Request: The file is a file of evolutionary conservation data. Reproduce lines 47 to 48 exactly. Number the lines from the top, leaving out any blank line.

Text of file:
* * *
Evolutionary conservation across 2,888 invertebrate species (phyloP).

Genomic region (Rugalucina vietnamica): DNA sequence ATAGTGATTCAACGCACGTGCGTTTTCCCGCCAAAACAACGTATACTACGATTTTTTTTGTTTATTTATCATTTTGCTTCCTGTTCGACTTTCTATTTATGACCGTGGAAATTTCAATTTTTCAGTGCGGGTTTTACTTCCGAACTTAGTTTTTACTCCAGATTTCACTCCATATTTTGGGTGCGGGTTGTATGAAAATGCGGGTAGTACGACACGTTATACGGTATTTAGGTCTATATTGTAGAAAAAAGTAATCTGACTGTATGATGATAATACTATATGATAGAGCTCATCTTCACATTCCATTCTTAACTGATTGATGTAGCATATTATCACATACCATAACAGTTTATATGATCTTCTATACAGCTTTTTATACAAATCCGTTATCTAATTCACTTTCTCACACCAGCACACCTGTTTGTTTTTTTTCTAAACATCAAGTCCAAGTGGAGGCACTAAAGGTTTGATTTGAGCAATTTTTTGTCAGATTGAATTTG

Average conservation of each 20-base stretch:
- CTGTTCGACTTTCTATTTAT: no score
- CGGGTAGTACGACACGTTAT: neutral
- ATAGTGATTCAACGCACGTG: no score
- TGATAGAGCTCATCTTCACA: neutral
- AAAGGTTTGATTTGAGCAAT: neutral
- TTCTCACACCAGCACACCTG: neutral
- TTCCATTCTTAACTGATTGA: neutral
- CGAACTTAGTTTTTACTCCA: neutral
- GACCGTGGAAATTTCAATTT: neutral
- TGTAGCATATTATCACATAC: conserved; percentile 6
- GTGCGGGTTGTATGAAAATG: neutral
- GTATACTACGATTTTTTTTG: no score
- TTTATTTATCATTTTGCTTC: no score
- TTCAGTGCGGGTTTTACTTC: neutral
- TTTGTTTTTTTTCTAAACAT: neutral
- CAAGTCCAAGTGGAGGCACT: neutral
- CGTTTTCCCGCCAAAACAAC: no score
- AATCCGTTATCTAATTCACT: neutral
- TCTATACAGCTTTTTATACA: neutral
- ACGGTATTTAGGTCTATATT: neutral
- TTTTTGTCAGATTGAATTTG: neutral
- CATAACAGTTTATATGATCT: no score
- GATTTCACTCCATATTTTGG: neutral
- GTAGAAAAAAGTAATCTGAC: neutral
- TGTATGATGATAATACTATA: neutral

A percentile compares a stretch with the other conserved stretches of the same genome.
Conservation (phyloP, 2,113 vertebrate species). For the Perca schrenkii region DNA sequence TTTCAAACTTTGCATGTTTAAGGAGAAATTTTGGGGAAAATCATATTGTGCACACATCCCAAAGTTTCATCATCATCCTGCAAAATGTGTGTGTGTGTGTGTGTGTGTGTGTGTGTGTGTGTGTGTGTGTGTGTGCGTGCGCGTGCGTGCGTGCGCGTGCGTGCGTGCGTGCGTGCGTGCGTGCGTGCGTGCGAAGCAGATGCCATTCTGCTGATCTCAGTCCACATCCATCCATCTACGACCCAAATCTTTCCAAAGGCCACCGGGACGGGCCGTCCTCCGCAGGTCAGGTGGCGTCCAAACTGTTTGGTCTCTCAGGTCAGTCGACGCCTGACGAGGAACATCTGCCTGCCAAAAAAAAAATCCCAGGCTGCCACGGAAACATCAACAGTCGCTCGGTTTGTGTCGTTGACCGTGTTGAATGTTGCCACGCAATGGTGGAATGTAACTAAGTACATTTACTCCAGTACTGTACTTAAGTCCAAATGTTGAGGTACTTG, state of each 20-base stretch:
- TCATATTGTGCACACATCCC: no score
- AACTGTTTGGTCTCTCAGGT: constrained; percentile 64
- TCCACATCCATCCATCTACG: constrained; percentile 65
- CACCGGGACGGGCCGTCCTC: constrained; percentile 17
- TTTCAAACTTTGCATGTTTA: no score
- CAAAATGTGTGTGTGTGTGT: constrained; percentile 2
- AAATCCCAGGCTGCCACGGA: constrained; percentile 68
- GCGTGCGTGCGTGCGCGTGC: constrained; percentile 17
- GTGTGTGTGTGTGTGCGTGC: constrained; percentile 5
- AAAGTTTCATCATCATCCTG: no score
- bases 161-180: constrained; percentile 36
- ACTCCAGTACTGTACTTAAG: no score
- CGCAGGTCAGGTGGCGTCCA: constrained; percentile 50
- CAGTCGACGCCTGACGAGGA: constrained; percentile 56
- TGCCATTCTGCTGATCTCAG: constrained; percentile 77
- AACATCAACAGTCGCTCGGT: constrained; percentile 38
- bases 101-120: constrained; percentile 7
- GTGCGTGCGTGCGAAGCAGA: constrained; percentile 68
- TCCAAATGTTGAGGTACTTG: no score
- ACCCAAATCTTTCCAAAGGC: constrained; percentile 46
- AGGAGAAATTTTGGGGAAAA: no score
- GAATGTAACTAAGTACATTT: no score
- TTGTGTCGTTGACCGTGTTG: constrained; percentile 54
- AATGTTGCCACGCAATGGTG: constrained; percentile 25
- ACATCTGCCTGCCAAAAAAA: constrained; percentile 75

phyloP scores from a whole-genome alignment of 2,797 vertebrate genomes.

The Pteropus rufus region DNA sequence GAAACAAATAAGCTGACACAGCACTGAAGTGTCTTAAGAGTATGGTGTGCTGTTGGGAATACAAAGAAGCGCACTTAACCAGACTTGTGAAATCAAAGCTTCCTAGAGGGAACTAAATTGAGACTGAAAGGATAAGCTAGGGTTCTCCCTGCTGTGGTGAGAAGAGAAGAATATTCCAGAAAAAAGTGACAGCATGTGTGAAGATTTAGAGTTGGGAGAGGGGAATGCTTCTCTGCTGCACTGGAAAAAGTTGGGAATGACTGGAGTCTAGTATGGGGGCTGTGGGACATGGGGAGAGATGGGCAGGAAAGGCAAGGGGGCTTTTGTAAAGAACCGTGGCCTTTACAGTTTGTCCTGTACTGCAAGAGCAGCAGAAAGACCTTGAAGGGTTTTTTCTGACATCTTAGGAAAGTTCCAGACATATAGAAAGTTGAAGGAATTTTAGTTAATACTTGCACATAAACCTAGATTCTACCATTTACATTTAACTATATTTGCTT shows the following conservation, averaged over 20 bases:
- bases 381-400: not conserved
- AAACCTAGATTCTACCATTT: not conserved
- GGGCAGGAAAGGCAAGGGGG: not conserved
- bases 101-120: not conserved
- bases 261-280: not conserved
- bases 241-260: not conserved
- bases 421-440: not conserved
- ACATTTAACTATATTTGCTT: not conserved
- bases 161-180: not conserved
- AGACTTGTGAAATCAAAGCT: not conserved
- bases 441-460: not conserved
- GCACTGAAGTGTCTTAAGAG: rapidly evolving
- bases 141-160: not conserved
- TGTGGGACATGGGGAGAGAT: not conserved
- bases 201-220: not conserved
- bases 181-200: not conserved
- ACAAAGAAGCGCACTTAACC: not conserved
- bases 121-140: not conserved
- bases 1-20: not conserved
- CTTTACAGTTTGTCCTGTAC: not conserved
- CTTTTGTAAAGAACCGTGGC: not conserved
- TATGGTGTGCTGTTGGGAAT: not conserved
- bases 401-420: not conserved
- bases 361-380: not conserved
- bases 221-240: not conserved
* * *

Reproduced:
- bases 101-120: constrained; percentile 7
- GTGCGTGCGTGCGAAGCAGA: constrained; percentile 68